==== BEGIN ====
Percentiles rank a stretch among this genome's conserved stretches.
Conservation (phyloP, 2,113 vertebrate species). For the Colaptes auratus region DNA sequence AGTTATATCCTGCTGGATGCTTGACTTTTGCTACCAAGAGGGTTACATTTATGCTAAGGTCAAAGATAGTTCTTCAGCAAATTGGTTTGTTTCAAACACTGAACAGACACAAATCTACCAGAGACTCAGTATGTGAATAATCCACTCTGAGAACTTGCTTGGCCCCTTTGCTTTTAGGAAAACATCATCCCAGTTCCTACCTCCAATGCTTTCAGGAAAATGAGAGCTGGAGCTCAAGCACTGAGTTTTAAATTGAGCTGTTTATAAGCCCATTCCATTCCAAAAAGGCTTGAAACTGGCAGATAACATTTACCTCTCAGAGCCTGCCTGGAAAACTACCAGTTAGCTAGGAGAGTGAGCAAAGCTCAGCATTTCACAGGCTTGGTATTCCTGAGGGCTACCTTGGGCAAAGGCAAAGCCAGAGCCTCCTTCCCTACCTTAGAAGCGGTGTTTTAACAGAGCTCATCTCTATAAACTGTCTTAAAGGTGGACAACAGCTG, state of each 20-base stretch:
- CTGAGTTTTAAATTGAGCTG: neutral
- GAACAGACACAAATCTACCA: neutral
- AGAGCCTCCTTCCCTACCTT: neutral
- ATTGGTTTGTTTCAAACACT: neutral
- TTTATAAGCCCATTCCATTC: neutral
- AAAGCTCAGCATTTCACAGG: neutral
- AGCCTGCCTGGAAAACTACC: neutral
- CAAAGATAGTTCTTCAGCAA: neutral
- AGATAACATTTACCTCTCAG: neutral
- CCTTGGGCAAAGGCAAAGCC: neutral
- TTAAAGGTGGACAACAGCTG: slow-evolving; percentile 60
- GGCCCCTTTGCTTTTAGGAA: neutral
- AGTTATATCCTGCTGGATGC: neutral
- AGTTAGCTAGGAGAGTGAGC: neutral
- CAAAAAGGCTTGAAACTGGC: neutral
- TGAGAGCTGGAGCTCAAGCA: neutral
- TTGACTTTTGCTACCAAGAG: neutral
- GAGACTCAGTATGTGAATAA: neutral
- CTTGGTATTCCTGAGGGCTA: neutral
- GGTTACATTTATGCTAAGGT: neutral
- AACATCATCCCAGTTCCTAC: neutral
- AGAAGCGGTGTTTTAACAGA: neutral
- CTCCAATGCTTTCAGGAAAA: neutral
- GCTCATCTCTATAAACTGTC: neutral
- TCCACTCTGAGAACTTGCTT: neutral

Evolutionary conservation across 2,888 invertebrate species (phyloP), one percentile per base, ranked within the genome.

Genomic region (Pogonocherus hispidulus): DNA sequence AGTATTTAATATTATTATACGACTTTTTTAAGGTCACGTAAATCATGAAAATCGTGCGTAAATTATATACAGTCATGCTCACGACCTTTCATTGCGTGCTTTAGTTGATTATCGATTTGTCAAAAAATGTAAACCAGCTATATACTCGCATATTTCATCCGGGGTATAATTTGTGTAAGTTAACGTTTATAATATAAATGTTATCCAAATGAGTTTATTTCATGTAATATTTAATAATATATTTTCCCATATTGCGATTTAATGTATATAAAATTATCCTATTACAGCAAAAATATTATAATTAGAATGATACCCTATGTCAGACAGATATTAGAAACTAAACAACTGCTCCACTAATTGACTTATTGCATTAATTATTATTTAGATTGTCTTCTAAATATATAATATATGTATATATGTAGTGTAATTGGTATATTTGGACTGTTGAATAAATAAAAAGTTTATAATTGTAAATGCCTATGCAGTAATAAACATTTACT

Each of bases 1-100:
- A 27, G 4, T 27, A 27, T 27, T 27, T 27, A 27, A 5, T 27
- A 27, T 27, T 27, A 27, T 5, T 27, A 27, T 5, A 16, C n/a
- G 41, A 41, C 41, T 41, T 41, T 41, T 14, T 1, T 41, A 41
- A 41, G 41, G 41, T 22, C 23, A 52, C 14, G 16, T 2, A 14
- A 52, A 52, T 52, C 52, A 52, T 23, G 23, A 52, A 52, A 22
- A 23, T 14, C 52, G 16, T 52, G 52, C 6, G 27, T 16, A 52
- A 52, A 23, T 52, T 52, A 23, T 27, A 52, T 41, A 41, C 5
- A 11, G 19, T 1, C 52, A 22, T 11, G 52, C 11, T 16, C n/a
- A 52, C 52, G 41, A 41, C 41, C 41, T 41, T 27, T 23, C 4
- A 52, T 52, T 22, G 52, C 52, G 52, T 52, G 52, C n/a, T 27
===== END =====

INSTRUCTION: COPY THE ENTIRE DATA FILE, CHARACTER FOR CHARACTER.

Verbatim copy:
Percentiles rank a stretch among this genome's conserved stretches.
Conservation (phyloP, 2,113 vertebrate species). For the Colaptes auratus region DNA sequence AGTTATATCCTGCTGGATGCTTGACTTTTGCTACCAAGAGGGTTACATTTATGCTAAGGTCAAAGATAGTTCTTCAGCAAATTGGTTTGTTTCAAACACTGAACAGACACAAATCTACCAGAGACTCAGTATGTGAATAATCCACTCTGAGAACTTGCTTGGCCCCTTTGCTTTTAGGAAAACATCATCCCAGTTCCTACCTCCAATGCTTTCAGGAAAATGAGAGCTGGAGCTCAAGCACTGAGTTTTAAATTGAGCTGTTTATAAGCCCATTCCATTCCAAAAAGGCTTGAAACTGGCAGATAACATTTACCTCTCAGAGCCTGCCTGGAAAACTACCAGTTAGCTAGGAGAGTGAGCAAAGCTCAGCATTTCACAGGCTTGGTATTCCTGAGGGCTACCTTGGGCAAAGGCAAAGCCAGAGCCTCCTTCCCTACCTTAGAAGCGGTGTTTTAACAGAGCTCATCTCTATAAACTGTCTTAAAGGTGGACAACAGCTG, state of each 20-base stretch:
- CTGAGTTTTAAATTGAGCTG: neutral
- GAACAGACACAAATCTACCA: neutral
- AGAGCCTCCTTCCCTACCTT: neutral
- ATTGGTTTGTTTCAAACACT: neutral
- TTTATAAGCCCATTCCATTC: neutral
- AAAGCTCAGCATTTCACAGG: neutral
- AGCCTGCCTGGAAAACTACC: neutral
- CAAAGATAGTTCTTCAGCAA: neutral
- AGATAACATTTACCTCTCAG: neutral
- CCTTGGGCAAAGGCAAAGCC: neutral
- TTAAAGGTGGACAACAGCTG: slow-evolving; percentile 60
- GGCCCCTTTGCTTTTAGGAA: neutral
- AGTTATATCCTGCTGGATGC: neutral
- AGTTAGCTAGGAGAGTGAGC: neutral
- CAAAAAGGCTTGAAACTGGC: neutral
- TGAGAGCTGGAGCTCAAGCA: neutral
- TTGACTTTTGCTACCAAGAG: neutral
- GAGACTCAGTATGTGAATAA: neutral
- CTTGGTATTCCTGAGGGCTA: neutral
- GGTTACATTTATGCTAAGGT: neutral
- AACATCATCCCAGTTCCTAC: neutral
- AGAAGCGGTGTTTTAACAGA: neutral
- CTCCAATGCTTTCAGGAAAA: neutral
- GCTCATCTCTATAAACTGTC: neutral
- TCCACTCTGAGAACTTGCTT: neutral

Evolutionary conservation across 2,888 invertebrate species (phyloP), one percentile per base, ranked within the genome.

Genomic region (Pogonocherus hispidulus): DNA sequence AGTATTTAATATTATTATACGACTTTTTTAAGGTCACGTAAATCATGAAAATCGTGCGTAAATTATATACAGTCATGCTCACGACCTTTCATTGCGTGCTTTAGTTGATTATCGATTTGTCAAAAAATGTAAACCAGCTATATACTCGCATATTTCATCCGGGGTATAATTTGTGTAAGTTAACGTTTATAATATAAATGTTATCCAAATGAGTTTATTTCATGTAATATTTAATAATATATTTTCCCATATTGCGATTTAATGTATATAAAATTATCCTATTACAGCAAAAATATTATAATTAGAATGATACCCTATGTCAGACAGATATTAGAAACTAAACAACTGCTCCACTAATTGACTTATTGCATTAATTATTATTTAGATTGTCTTCTAAATATATAATATATGTATATATGTAGTGTAATTGGTATATTTGGACTGTTGAATAAATAAAAAGTTTATAATTGTAAATGCCTATGCAGTAATAAACATTTACT

Each of bases 1-100:
- A 27, G 4, T 27, A 27, T 27, T 27, T 27, A 27, A 5, T 27
- A 27, T 27, T 27, A 27, T 5, T 27, A 27, T 5, A 16, C n/a
- G 41, A 41, C 41, T 41, T 41, T 41, T 14, T 1, T 41, A 41
- A 41, G 41, G 41, T 22, C 23, A 52, C 14, G 16, T 2, A 14
- A 52, A 52, T 52, C 52, A 52, T 23, G 23, A 52, A 52, A 22
- A 23, T 14, C 52, G 16, T 52, G 52, C 6, G 27, T 16, A 52
- A 52, A 23, T 52, T 52, A 23, T 27, A 52, T 41, A 41, C 5
- A 11, G 19, T 1, C 52, A 22, T 11, G 52, C 11, T 16, C n/a
- A 52, C 52, G 41, A 41, C 41, C 41, T 41, T 27, T 23, C 4
- A 52, T 52, T 22, G 52, C 52, G 52, T 52, G 52, C n/a, T 27